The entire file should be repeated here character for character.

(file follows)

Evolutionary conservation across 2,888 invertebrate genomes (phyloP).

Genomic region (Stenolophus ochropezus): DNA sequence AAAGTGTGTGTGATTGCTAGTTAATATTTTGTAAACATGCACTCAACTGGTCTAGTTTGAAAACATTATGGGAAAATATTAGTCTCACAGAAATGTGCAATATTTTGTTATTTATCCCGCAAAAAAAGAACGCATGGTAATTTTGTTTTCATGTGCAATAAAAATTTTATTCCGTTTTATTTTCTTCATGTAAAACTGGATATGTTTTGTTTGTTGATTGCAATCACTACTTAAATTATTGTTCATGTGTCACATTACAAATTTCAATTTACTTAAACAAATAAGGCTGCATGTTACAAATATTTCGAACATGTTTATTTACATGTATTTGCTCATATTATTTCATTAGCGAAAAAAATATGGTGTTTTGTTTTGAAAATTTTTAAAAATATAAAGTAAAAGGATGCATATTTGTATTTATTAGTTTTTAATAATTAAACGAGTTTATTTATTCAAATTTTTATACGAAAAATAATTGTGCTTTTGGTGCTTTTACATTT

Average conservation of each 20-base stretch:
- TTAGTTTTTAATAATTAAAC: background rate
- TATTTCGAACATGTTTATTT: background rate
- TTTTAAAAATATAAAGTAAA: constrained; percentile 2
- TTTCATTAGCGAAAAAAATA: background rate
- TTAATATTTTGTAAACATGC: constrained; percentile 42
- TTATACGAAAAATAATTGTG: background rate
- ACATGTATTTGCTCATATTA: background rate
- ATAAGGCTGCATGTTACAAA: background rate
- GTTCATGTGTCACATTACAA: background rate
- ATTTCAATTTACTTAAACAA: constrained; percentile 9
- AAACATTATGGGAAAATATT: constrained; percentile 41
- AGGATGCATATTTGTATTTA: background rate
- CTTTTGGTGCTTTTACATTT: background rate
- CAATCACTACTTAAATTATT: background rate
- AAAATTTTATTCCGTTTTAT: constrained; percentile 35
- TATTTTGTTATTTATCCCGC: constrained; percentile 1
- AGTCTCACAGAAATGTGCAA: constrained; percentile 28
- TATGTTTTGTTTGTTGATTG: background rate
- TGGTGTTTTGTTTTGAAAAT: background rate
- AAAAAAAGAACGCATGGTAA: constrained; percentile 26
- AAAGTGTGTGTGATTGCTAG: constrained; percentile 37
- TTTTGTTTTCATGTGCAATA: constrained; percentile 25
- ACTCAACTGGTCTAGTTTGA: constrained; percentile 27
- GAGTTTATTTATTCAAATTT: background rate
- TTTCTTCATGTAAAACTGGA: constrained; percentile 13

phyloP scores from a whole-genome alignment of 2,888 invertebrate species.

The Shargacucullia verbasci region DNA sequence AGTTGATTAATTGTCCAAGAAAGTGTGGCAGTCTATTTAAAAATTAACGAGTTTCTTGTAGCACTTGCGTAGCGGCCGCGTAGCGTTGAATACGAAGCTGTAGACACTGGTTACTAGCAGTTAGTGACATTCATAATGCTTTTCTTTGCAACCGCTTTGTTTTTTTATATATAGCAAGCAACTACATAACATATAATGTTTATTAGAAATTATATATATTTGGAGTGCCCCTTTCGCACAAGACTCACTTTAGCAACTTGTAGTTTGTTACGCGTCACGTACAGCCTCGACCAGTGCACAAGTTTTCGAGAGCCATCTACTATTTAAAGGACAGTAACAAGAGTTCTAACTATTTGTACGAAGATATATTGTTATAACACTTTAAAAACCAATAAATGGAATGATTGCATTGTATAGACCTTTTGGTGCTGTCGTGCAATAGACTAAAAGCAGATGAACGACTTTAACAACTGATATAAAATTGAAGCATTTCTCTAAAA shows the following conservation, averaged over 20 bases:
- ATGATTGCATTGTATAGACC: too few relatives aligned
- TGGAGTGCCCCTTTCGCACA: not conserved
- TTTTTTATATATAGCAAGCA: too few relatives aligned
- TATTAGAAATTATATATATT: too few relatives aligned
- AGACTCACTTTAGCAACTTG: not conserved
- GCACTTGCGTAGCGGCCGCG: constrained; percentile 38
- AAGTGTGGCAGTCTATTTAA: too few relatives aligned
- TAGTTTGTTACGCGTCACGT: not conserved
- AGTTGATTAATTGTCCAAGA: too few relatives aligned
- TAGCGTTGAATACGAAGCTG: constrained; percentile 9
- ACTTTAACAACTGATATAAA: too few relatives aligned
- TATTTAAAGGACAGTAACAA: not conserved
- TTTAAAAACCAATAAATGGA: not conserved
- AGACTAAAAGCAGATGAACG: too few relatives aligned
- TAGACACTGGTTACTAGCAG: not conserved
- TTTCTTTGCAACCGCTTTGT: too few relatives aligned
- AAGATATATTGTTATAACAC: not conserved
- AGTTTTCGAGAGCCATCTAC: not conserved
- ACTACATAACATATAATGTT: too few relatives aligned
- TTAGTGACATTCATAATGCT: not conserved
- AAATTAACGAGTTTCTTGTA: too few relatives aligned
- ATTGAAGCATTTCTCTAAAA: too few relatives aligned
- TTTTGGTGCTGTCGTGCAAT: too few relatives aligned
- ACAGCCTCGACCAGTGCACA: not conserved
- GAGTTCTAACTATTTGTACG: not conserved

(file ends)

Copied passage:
Evolutionary conservation across 2,888 invertebrate genomes (phyloP).

Genomic region (Stenolophus ochropezus): DNA sequence AAAGTGTGTGTGATTGCTAGTTAATATTTTGTAAACATGCACTCAACTGGTCTAGTTTGAAAACATTATGGGAAAATATTAGTCTCACAGAAATGTGCAATATTTTGTTATTTATCCCGCAAAAAAAGAACGCATGGTAATTTTGTTTTCATGTGCAATAAAAATTTTATTCCGTTTTATTTTCTTCATGTAAAACTGGATATGTTTTGTTTGTTGATTGCAATCACTACTTAAATTATTGTTCATGTGTCACATTACAAATTTCAATTTACTTAAACAAATAAGGCTGCATGTTACAAATATTTCGAACATGTTTATTTACATGTATTTGCTCATATTATTTCATTAGCGAAAAAAATATGGTGTTTTGTTTTGAAAATTTTTAAAAATATAAAGTAAAAGGATGCATATTTGTATTTATTAGTTTTTAATAATTAAACGAGTTTATTTATTCAAATTTTTATACGAAAAATAATTGTGCTTTTGGTGCTTTTACATTT

Average conservation of each 20-base stretch:
- TTAGTTTTTAATAATTAAAC: background rate
- TATTTCGAACATGTTTATTT: background rate
- TTTTAAAAATATAAAGTAAA: constrained; percentile 2
- TTTCATTAGCGAAAAAAATA: background rate
- TTAATATTTTGTAAACATGC: constrained; percentile 42
- TTATACGAAAAATAATTGTG: background rate
- ACATGTATTTGCTCATATTA: background rate
- ATAAGGCTGCATGTTACAAA: background rate
- GTTCATGTGTCACATTACAA: background rate
- ATTTCAATTTACTTAAACAA: constrained; percentile 9
- AAACATTATGGGAAAATATT: constrained; percentile 41
- AGGATGCATATTTGTATTTA: background rate
- CTTTTGGTGCTTTTACATTT: background rate
- CAATCACTACTTAAATTATT: background rate
- AAAATTTTATTCCGTTTTAT: constrained; percentile 35
- TATTTTGTTATTTATCCCGC: constrained; percentile 1
- AGTCTCACAGAAATGTGCAA: constrained; percentile 28
- TATGTTTTGTTTGTTGATTG: background rate
- TGGTGTTTTGTTTTGAAAAT: background rate
- AAAAAAAGAACGCATGGTAA: constrained; percentile 26
- AAAGTGTGTGTGATTGCTAG: constrained; percentile 37
- TTTTGTTTTCATGTGCAATA: constrained; percentile 25
- ACTCAACTGGTCTAGTTTGA: constrained; percentile 27
- GAGTTTATTTATTCAAATTT: background rate
- TTTCTTCATGTAAAACTGGA: constrained; percentile 13

phyloP scores from a whole-genome alignment of 2,888 invertebrate species.

The Shargacucullia verbasci region DNA sequence AGTTGATTAATTGTCCAAGAAAGTGTGGCAGTCTATTTAAAAATTAACGAGTTTCTTGTAGCACTTGCGTAGCGGCCGCGTAGCGTTGAATACGAAGCTGTAGACACTGGTTACTAGCAGTTAGTGACATTCATAATGCTTTTCTTTGCAACCGCTTTGTTTTTTTATATATAGCAAGCAACTACATAACATATAATGTTTATTAGAAATTATATATATTTGGAGTGCCCCTTTCGCACAAGACTCACTTTAGCAACTTGTAGTTTGTTACGCGTCACGTACAGCCTCGACCAGTGCACAAGTTTTCGAGAGCCATCTACTATTTAAAGGACAGTAACAAGAGTTCTAACTATTTGTACGAAGATATATTGTTATAACACTTTAAAAACCAATAAATGGAATGATTGCATTGTATAGACCTTTTGGTGCTGTCGTGCAATAGACTAAAAGCAGATGAACGACTTTAACAACTGATATAAAATTGAAGCATTTCTCTAAAA shows the following conservation, averaged over 20 bases:
- ATGATTGCATTGTATAGACC: too few relatives aligned
- TGGAGTGCCCCTTTCGCACA: not conserved
- TTTTTTATATATAGCAAGCA: too few relatives aligned
- TATTAGAAATTATATATATT: too few relatives aligned
- AGACTCACTTTAGCAACTTG: not conserved
- GCACTTGCGTAGCGGCCGCG: constrained; percentile 38
- AAGTGTGGCAGTCTATTTAA: too few relatives aligned
- TAGTTTGTTACGCGTCACGT: not conserved
- AGTTGATTAATTGTCCAAGA: too few relatives aligned
- TAGCGTTGAATACGAAGCTG: constrained; percentile 9
- ACTTTAACAACTGATATAAA: too few relatives aligned
- TATTTAAAGGACAGTAACAA: not conserved
- TTTAAAAACCAATAAATGGA: not conserved
- AGACTAAAAGCAGATGAACG: too few relatives aligned
- TAGACACTGGTTACTAGCAG: not conserved
- TTTCTTTGCAACCGCTTTGT: too few relatives aligned
- AAGATATATTGTTATAACAC: not conserved
- AGTTTTCGAGAGCCATCTAC: not conserved
- ACTACATAACATATAATGTT: too few relatives aligned
- TTAGTGACATTCATAATGCT: not conserved
- AAATTAACGAGTTTCTTGTA: too few relatives aligned
- ATTGAAGCATTTCTCTAAAA: too few relatives aligned
- TTTTGGTGCTGTCGTGCAAT: too few relatives aligned
- ACAGCCTCGACCAGTGCACA: not conserved
- GAGTTCTAACTATTTGTACG: not conserved